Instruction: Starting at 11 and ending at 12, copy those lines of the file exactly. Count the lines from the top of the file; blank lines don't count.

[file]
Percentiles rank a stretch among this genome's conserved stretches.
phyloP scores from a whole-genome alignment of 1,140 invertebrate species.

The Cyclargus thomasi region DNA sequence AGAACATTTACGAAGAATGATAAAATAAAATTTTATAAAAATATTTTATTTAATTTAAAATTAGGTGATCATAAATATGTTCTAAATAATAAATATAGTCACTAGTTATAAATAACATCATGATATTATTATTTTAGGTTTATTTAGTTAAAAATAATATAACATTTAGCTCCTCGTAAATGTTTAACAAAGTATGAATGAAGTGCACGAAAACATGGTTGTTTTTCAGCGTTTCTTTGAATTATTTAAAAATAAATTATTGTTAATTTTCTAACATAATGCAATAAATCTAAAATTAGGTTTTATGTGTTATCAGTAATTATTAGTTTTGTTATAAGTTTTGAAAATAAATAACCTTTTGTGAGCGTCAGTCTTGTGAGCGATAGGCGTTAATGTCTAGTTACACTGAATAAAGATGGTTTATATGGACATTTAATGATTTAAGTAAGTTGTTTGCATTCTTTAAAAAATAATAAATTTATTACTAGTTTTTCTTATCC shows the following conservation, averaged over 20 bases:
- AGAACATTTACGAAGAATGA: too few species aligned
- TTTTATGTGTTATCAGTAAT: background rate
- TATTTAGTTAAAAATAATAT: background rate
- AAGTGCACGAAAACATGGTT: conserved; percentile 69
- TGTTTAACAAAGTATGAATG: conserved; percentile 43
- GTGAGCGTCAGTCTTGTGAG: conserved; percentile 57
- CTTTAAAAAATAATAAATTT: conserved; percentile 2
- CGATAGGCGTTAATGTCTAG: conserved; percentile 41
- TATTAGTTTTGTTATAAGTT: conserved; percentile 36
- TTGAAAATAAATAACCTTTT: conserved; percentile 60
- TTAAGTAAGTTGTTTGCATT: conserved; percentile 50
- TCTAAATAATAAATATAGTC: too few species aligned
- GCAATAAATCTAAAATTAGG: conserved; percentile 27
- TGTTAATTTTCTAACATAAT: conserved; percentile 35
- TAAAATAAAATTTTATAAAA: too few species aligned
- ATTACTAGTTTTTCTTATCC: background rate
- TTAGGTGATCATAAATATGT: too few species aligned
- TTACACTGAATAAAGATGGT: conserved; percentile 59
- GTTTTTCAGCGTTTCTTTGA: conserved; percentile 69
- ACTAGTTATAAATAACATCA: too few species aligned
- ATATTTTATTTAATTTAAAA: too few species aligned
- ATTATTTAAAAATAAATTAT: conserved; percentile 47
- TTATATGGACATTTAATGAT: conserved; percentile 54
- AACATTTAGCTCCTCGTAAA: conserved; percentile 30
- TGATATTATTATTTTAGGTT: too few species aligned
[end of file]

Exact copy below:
- CGATAGGCGTTAATGTCTAG: conserved; percentile 41
- TATTAGTTTTGTTATAAGTT: conserved; percentile 36